entrance_guyGuy Blakeslee is a man of many faces and talents. Every time I see him perform he seems to have been cascaded by a new identity and the music is telling of that change in identity. While Blakeslee has a history of recording under a bluesy solo moniker of Entrance, then transitioning from that to a full band with the epic heavy death rattle Blues masterpiece Prayer of Death. Only after that did he change the name of the group to The Entrance Band. And with that, they released an eponymous debut album to celebrate the collective’s cohesion. With this release, there came a different dynamic in sound. It was as much set in Blues and Psychedelic Rock as it was an almost likely return to arena Rock of days old.

For this reason as well as The Entrance Band’s live performances that are quite simply matched by none living today, I have kept them on my radar for several years. They delight every human sense. Needless to say, I was enthralled when I discovered Face The Sun, their sophomore album. The Entrance Band relish in psychedelia here, swirling guitars, sumptuous wah-wahs, lyrical witchcraft. “Fine Flow” is a fantastic album opener, setting the stage with a bassline that will stick like a wad of gum to the back of your mind. “The Crave” is an especially appealing track, Blakeslee’s vocals are wanton and pained with delicious Blues harp interjections and the gentle addition of harpsichord in the track’s culmination. “No Needs” is The Entrance Band’s radio worthy track of the album, for it really shines with powerful vocal delivery, outstanding and diverse instrumentation (even featuring a flute driven climax). The real spectacle of this album is the diversity in styles they embrace. Borrowing instrumental techniques from various country-oriented genres such as Spain’s fingerpicking Flamenco and various earthy percussions. With each listen, a new layer of this album unravels and reveals itself to you. Pick it up and treat your mind to its elaborate caress, or for that matter, go for the gusto and pick up The Entrance Band’s three EP’s Dans La Tempete, Fine Flow EP, and Latitudes, all recently released and give them all a listen in succession. That will really take you on a spiritual ride!

There is no telling where The Entrance Band will take us next. If I may be so bold, they may very well prove to be the Psychedelic equivalent of this generation’s The Doors, even if only by name. Offering us entrances to alternate realities one album at a time.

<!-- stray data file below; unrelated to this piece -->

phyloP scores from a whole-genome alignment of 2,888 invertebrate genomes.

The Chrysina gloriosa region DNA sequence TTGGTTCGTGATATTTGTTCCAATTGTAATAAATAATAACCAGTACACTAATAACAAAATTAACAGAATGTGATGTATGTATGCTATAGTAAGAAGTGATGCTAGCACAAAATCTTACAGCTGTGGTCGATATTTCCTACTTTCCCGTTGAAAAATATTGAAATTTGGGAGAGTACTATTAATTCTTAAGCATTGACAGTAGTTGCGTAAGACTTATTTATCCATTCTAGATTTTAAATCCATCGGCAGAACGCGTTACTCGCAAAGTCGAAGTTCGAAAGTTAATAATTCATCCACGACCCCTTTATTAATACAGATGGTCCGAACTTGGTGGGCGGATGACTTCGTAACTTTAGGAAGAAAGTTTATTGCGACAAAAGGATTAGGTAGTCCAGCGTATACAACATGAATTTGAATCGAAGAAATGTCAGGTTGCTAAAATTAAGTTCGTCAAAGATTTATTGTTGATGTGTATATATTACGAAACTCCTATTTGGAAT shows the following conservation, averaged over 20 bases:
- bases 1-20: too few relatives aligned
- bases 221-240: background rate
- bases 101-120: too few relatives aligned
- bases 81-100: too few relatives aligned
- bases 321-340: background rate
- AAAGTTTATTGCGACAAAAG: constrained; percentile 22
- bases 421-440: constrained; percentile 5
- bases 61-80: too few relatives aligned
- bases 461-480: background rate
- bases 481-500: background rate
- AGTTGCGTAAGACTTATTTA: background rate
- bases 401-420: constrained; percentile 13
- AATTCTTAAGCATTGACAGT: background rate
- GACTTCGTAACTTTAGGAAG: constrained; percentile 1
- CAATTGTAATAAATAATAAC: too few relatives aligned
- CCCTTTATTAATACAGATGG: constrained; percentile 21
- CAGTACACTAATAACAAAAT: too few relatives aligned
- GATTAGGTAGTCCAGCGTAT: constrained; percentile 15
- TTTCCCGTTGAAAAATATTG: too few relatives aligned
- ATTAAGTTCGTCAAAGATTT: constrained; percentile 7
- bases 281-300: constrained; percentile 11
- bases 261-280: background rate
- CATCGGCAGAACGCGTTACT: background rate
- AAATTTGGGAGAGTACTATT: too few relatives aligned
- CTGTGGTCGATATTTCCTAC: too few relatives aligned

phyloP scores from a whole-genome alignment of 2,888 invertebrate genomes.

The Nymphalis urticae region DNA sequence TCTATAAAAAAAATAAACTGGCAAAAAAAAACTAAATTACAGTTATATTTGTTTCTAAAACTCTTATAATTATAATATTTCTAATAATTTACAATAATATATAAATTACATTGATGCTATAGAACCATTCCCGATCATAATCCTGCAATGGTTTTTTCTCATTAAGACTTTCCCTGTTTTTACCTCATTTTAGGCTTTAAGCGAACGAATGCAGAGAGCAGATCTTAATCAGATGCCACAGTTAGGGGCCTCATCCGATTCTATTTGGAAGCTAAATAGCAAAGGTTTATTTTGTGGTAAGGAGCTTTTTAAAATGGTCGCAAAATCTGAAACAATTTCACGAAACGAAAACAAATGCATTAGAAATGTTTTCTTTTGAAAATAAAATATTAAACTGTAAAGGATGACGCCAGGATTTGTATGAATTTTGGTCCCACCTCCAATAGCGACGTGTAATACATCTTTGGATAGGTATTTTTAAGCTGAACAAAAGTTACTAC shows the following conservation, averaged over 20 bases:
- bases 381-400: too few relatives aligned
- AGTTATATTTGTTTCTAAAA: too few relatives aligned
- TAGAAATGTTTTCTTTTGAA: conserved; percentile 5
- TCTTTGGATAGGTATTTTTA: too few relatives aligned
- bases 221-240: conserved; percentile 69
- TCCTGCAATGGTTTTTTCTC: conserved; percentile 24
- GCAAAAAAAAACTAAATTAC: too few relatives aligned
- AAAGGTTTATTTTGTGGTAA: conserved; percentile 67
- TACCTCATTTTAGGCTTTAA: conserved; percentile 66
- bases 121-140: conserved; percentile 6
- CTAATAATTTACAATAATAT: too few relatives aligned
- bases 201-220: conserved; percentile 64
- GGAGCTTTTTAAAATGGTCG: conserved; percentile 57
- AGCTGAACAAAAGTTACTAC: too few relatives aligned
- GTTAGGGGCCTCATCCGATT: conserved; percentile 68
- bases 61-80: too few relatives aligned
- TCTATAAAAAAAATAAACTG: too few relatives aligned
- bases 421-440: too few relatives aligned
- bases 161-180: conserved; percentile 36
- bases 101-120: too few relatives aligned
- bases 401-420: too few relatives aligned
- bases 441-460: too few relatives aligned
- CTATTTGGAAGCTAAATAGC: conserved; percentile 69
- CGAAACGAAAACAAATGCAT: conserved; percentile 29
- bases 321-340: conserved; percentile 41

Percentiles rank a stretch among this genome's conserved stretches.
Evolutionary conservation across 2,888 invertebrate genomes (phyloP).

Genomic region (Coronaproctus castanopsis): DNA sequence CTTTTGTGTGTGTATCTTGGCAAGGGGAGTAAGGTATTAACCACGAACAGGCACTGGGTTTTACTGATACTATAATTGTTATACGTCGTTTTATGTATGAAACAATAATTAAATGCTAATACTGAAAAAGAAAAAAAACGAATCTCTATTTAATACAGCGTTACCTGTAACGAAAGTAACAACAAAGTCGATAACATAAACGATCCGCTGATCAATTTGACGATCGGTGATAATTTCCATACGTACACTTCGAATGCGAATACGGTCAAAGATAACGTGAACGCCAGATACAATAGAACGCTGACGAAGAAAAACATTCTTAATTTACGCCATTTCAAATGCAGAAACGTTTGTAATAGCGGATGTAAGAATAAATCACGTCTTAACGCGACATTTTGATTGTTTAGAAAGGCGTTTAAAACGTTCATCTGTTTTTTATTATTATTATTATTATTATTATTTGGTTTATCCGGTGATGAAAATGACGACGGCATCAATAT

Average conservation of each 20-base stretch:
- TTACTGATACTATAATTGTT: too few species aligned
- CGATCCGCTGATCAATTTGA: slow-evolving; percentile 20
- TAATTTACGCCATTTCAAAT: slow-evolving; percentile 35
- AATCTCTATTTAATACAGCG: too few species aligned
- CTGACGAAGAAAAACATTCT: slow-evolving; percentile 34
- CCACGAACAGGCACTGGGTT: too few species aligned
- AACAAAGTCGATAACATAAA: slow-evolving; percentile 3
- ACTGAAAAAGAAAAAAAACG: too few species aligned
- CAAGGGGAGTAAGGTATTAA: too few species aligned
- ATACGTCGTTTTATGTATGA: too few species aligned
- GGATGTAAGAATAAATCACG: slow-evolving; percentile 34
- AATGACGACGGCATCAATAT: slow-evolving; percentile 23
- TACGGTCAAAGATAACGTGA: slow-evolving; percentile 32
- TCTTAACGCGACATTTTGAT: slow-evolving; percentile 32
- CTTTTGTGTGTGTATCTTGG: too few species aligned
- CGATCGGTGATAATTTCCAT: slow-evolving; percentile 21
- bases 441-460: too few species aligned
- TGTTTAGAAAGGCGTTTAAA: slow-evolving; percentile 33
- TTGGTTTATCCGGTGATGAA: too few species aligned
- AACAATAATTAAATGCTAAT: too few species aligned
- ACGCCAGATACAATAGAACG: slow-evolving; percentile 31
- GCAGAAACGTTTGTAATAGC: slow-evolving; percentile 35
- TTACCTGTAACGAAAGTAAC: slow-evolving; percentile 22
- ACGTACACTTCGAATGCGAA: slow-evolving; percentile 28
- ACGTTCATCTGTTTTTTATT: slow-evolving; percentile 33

Dead Skeletons

As a precursor, I’ve done a lot of writing about music that’s inspired me, but only really touched upon the one band that really set me in motion. This article is dedicated to them. The curative powers of music are very real and tangible, indeed! Music has always remained more than a hobby of mine. It determined my state of mind. So, what better medicine for terminal illness than music that skewers the very concept of death and the great beyond! When I was diagnosed with cancer two years ago, I was embroiled within a mix I was concocting on my laptop. It sat unfinished for a month after my tumor removal until I felt it necessary to exercise my creative finesse in order to keep my brain healthy and active. It was thus that I realized the very first track of this mix was ironically all too fitting of my unfortunate situation; “Dead Mantra” by The Dead Skeletons and the mantra repeated throughout was “He who fears death, cannot enjoy life!” How perfect it was. My fight song and nobody could really relish it in the same way that I did (well, unless they were terminally ill). I was given a prognosis by my head surgeon; a life expectancy of thirteen months but I was ill-phased by it. If anything, I felt empowered to do anything and everything I hadn’t felt within the realm of possibilities to do before. I returned to school and undertook every passion that I could reach out and grab. Writing, music, mixing; it was a very exciting time for me when it should have been a harrowing, traumatic time.